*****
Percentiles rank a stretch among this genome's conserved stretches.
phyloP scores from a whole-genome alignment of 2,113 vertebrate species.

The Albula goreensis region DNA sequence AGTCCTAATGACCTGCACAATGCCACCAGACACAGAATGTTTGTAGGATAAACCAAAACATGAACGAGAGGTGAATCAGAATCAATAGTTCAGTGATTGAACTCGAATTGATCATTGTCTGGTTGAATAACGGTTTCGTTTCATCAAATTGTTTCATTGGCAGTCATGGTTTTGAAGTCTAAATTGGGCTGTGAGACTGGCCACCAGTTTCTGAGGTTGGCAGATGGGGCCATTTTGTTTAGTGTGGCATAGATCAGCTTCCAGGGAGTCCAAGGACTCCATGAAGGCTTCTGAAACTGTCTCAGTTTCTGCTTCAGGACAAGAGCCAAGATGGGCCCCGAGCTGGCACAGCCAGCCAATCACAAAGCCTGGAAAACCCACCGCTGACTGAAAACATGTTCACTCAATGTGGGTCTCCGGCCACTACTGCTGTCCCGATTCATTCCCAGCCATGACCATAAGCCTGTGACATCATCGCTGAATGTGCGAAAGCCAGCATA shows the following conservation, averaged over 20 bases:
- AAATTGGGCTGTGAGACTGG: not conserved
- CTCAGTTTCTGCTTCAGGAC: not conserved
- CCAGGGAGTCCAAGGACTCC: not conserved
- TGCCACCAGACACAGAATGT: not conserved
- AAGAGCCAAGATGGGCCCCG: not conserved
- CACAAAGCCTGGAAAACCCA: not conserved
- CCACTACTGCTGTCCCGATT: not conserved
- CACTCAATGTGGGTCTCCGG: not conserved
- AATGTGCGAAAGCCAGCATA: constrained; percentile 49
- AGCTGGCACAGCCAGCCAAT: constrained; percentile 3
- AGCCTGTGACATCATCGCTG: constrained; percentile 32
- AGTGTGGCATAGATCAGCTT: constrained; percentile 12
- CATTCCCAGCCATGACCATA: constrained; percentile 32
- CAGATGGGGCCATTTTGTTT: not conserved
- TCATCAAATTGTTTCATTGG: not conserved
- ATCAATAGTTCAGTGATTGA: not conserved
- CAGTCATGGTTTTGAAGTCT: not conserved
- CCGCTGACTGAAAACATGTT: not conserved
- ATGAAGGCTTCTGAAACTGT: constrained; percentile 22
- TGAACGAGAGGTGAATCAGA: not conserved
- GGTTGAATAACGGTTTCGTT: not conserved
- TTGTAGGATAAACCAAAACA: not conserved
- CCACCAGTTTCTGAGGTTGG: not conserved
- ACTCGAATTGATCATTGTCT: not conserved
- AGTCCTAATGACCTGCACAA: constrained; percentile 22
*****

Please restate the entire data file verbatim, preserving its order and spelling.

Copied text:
Percentiles rank a stretch among this genome's conserved stretches.
phyloP scores from a whole-genome alignment of 2,113 vertebrate species.

The Albula goreensis region DNA sequence AGTCCTAATGACCTGCACAATGCCACCAGACACAGAATGTTTGTAGGATAAACCAAAACATGAACGAGAGGTGAATCAGAATCAATAGTTCAGTGATTGAACTCGAATTGATCATTGTCTGGTTGAATAACGGTTTCGTTTCATCAAATTGTTTCATTGGCAGTCATGGTTTTGAAGTCTAAATTGGGCTGTGAGACTGGCCACCAGTTTCTGAGGTTGGCAGATGGGGCCATTTTGTTTAGTGTGGCATAGATCAGCTTCCAGGGAGTCCAAGGACTCCATGAAGGCTTCTGAAACTGTCTCAGTTTCTGCTTCAGGACAAGAGCCAAGATGGGCCCCGAGCTGGCACAGCCAGCCAATCACAAAGCCTGGAAAACCCACCGCTGACTGAAAACATGTTCACTCAATGTGGGTCTCCGGCCACTACTGCTGTCCCGATTCATTCCCAGCCATGACCATAAGCCTGTGACATCATCGCTGAATGTGCGAAAGCCAGCATA shows the following conservation, averaged over 20 bases:
- AAATTGGGCTGTGAGACTGG: not conserved
- CTCAGTTTCTGCTTCAGGAC: not conserved
- CCAGGGAGTCCAAGGACTCC: not conserved
- TGCCACCAGACACAGAATGT: not conserved
- AAGAGCCAAGATGGGCCCCG: not conserved
- CACAAAGCCTGGAAAACCCA: not conserved
- CCACTACTGCTGTCCCGATT: not conserved
- CACTCAATGTGGGTCTCCGG: not conserved
- AATGTGCGAAAGCCAGCATA: constrained; percentile 49
- AGCTGGCACAGCCAGCCAAT: constrained; percentile 3
- AGCCTGTGACATCATCGCTG: constrained; percentile 32
- AGTGTGGCATAGATCAGCTT: constrained; percentile 12
- CATTCCCAGCCATGACCATA: constrained; percentile 32
- CAGATGGGGCCATTTTGTTT: not conserved
- TCATCAAATTGTTTCATTGG: not conserved
- ATCAATAGTTCAGTGATTGA: not conserved
- CAGTCATGGTTTTGAAGTCT: not conserved
- CCGCTGACTGAAAACATGTT: not conserved
- ATGAAGGCTTCTGAAACTGT: constrained; percentile 22
- TGAACGAGAGGTGAATCAGA: not conserved
- GGTTGAATAACGGTTTCGTT: not conserved
- TTGTAGGATAAACCAAAACA: not conserved
- CCACCAGTTTCTGAGGTTGG: not conserved
- ACTCGAATTGATCATTGTCT: not conserved
- AGTCCTAATGACCTGCACAA: constrained; percentile 22